9. Waiting on girls is even worse. I wonder how they would feel if we were a tad late for pick up! Great post! ~Elle

  10. My girlfriend had this happen a few months ago and was texting to her son who was ignoring her across the parking lot “I SEE YOU!!!!” – She didn’t realize that she had actually texted me and I was getting dressed in my closet. We’re still laughing about that one.

  11. Whew! You nailed the suspense portion of the evening! Glad all is well!

  12. Oh my lord, that’s an all too familiar panic! You are definitely not alone in the crazy Mama car pool when the kids forget to text and they run those precious seconds late. I felt every second of those shoulder tightening minutes with you, and I’m relieved at the outcome.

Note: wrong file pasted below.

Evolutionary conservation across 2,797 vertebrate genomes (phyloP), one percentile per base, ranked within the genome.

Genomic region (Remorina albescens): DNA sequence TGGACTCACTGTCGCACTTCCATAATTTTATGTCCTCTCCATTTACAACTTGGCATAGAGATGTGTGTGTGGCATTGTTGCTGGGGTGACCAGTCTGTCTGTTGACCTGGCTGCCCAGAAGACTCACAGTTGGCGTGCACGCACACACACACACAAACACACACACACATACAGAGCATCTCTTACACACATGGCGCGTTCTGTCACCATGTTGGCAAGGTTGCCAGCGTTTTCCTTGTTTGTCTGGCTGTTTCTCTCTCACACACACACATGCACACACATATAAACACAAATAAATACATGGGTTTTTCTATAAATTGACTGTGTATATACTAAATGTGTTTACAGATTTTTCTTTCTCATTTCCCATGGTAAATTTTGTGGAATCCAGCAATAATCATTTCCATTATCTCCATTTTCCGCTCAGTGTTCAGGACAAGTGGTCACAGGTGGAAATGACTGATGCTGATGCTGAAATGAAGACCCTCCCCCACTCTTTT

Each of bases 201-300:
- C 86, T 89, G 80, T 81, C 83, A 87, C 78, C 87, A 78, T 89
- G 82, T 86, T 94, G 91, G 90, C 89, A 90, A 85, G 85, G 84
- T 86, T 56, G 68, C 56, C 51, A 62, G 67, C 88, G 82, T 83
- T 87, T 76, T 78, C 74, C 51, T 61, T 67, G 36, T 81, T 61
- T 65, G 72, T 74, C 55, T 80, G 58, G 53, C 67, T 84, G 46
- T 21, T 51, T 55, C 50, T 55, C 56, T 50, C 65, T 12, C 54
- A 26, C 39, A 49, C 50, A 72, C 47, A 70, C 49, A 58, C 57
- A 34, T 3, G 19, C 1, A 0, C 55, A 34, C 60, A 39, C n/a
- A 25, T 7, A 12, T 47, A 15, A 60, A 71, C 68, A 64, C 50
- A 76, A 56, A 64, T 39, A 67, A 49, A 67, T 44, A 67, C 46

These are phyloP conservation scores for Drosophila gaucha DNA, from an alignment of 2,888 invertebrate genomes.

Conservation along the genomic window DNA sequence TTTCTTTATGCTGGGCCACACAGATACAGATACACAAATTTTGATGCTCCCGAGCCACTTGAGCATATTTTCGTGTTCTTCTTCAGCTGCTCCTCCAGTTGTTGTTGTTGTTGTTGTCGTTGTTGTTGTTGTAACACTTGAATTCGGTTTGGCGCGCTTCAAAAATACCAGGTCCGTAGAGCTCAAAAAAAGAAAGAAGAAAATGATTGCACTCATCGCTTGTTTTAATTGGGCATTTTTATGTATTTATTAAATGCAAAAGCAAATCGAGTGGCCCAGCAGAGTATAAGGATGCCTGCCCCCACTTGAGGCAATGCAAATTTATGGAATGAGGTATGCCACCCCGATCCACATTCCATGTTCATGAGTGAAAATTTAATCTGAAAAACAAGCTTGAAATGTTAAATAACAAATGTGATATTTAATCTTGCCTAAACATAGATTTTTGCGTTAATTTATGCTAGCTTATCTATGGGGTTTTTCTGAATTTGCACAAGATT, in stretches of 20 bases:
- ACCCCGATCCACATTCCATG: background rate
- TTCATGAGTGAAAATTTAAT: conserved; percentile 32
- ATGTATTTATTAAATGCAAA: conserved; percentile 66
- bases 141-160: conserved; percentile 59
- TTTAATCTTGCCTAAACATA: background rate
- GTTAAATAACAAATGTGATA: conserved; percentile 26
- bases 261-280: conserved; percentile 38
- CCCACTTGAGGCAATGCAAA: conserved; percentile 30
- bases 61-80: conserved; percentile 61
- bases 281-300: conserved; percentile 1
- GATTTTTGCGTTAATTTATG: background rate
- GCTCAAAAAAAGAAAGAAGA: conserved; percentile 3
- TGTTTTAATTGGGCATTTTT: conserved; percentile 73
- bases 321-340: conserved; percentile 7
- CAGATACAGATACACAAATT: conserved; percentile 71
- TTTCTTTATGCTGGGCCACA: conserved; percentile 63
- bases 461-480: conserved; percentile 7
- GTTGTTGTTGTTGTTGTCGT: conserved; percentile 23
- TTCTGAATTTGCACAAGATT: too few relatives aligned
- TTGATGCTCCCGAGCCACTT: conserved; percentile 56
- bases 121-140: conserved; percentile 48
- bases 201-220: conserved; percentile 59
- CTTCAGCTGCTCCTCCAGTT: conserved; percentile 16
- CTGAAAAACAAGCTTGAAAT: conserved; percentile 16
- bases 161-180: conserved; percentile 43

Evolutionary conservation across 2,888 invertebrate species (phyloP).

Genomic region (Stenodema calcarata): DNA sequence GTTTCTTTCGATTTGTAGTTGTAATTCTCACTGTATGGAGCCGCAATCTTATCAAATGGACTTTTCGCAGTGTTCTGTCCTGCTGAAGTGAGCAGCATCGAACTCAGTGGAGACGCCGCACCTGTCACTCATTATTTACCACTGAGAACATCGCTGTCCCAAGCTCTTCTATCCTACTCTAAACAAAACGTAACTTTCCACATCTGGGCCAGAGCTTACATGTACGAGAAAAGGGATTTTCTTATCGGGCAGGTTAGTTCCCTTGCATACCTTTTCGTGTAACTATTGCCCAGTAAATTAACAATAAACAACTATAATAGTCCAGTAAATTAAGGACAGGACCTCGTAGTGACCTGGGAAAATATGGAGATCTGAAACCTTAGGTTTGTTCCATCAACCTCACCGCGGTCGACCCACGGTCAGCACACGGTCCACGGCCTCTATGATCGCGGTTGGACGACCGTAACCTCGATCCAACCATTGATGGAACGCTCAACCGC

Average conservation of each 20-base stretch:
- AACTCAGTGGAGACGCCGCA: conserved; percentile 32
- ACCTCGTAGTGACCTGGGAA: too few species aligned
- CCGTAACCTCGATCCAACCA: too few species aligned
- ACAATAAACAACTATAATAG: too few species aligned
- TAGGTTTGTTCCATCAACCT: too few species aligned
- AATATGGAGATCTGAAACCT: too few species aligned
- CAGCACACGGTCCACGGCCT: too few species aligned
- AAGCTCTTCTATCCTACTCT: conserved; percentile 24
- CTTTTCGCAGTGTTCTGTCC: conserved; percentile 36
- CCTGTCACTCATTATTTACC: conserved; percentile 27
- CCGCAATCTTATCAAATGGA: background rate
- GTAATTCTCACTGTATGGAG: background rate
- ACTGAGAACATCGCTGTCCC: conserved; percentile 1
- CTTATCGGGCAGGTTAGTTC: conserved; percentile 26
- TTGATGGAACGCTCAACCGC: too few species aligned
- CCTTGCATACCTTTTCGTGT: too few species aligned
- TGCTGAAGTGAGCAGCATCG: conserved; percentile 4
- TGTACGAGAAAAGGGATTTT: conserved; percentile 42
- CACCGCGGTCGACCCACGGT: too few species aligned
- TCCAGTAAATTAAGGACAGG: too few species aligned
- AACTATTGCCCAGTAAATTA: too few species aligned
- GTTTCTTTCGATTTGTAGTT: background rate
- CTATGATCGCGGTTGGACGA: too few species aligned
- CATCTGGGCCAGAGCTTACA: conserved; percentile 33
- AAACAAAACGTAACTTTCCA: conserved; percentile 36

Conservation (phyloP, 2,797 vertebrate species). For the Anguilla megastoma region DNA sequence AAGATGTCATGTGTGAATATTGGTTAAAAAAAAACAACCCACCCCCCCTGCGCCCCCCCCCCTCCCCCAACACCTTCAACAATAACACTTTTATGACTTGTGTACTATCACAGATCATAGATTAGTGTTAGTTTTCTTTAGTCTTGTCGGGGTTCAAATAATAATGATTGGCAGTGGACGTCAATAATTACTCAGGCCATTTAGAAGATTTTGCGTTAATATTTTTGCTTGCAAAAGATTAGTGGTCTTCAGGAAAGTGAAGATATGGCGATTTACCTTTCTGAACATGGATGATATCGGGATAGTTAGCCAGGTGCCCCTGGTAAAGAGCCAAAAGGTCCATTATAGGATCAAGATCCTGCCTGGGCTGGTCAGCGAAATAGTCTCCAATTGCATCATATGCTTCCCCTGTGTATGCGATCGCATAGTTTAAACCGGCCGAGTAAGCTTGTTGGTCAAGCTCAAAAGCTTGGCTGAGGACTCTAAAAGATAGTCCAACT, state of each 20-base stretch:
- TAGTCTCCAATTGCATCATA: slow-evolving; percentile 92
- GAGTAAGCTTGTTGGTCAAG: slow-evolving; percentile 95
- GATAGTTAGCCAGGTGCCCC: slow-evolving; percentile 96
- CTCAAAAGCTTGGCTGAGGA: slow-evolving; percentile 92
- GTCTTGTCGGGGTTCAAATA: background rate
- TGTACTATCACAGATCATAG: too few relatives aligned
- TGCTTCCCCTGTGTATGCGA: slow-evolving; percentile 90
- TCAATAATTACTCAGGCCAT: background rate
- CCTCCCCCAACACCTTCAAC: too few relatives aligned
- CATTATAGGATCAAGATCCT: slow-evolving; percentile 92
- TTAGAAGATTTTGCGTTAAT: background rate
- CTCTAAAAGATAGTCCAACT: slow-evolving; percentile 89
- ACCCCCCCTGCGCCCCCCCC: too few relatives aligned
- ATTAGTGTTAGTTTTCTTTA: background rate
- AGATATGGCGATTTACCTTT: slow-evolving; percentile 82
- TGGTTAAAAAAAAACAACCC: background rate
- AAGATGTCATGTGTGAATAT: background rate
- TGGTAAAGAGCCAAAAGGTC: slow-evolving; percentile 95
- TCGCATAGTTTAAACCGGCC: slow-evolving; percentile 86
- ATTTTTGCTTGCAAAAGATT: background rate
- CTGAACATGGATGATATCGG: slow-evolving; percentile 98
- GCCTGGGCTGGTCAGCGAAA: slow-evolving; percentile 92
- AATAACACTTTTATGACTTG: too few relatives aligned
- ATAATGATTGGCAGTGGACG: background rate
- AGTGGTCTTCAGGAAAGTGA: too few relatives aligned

13. Yes, yes, YES. Let a Minion, or even Wolf, be a bit late, and my brain tries to kill me with a stroke or heart attack, imaginging all sorts of horrors.

    And I know Smashburger…Do I behold a fellow Canadian?

  14. When the minutes seem like hours it it pure torture. Can you imagine how our parents felt..without the constant connection of cell phones?

  15. It’s funny how our perception of time changes depending on the situation. Eleven minutes – too long to worry about a child, too short to truly savor ice cream.

  16. The little one only added to your anxiety I’m sure.

  17. This is funny when it’s over, and oh my, when you’re in the middle of it!

  18. That is the worst feeling. I know that crazy train of panic so well, and once you get on, getting off is absolutely impossible.